Buffer overflow is one of the most common types of software security vulnerabilities. Although researchers have proposed various static and dynamic techniques for buffer overflow detection, buffer overflow attacks against both legacy and newly-deployed software systems are still quite prevalent. Compared with dynamic detection techniques, static techniques are more systematic and scalable. However, there are few studies on the effectiveness of state-of-the-art static buffer overflow detection techniques. In this talk, I will introduce our in-depth quantitative and qualitative study on static buffer overflow detection techniques. (1) A quantitative study of the state-of-art static techniques for buffer overflow detection on 100 real-world bugs from 63 real-world projects totaling 28 Million LoC; (2) A qualitative analysis of the false-positives and false negatives of state-of-the-art static buffer overflow detection techniques, which can guide the design and implementation of more advanced buffer overflow detection techniques.(3) A categorization on the fix patterns of buffer overflow bugs to guide both manual and automated buffer overflow repair techniques.

15h10-15h40 : Prof. Daniel Le Berre

Software dependency management is the problem of installing or removing from a system a piece of software (a component) while respecting some dependencies (constraints) : one component requires another component, one component conflicts with another component. Such problem is NP-complete, just as hard as SAT. This talk will summarize the work done since 2007 on three different use case of dependency management: Eclipse plugins, Linux packages, and the more general case of software product lines.

16h10-16h50 : Prof. Wei Hu

Linked Data is about using the Web to connect related datasets, and it has reached a scale in billions of entities. Entity linkage aims to discover different entities that refer to the same real-world thing, which is a fundamental issue in knowledge graph construction, natural language understanding, query answering, etc. In this talk, I will first introduce our recent work on entity linkage using bootstrapping. Then, I will present our analytical results on the status of entity linkage in the life science domain.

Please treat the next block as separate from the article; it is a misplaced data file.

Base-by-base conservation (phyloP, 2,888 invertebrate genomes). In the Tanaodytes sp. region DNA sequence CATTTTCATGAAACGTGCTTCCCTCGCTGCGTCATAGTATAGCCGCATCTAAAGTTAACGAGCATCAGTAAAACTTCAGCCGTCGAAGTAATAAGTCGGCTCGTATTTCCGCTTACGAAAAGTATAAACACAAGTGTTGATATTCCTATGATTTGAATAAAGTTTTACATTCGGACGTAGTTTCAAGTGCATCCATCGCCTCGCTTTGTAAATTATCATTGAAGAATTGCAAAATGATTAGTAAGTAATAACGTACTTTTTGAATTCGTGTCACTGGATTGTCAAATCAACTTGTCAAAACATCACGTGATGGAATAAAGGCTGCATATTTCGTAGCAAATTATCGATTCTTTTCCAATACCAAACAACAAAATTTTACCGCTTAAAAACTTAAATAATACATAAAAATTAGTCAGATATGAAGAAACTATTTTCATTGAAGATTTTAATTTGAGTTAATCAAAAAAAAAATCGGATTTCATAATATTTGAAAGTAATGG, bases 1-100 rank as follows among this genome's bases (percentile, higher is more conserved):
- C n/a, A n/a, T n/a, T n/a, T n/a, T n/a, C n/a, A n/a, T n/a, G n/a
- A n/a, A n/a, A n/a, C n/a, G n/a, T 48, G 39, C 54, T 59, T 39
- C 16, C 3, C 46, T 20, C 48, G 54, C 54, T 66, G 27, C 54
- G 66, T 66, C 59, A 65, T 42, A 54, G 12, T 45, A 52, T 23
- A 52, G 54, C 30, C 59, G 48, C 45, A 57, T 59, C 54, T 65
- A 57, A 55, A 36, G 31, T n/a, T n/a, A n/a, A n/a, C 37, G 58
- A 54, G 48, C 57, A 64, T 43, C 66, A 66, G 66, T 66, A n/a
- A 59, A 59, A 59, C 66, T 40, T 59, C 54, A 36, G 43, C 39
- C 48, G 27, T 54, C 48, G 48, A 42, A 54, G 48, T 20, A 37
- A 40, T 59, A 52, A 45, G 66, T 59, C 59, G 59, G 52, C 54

16h50-17h30 : Dr. Stefan Mengel and Prof. Pierre Marquis

Counting the number of models of a propositional formula is a computationally hard problem (#P-complete) which is central to a large number of applications (reliability analysis, probabilistic inference, etc). In this talk, we will present a couple of issues related to the model counting problem which are investigated at CRIL. In particular, we will present work on structural restrictions of CNF formulas that make model counting tractable. We will explain links of these techniques to knowledge compilation, a preprocessing regime for propositional knowledge bases, and discuss how lower bounds on some classical languages in knowledge compilation can be seen as lower bounds on practical DPLL based model counting. We will also present some preprocessing techniques that prove useful for making model counting easier in practice, and a new knowledge compilation language offering tractable model counting.

Lens, Tuesday, June 7th 2016

CRIL meeting room (P304)

9h-11h : Discussion about our future collaborations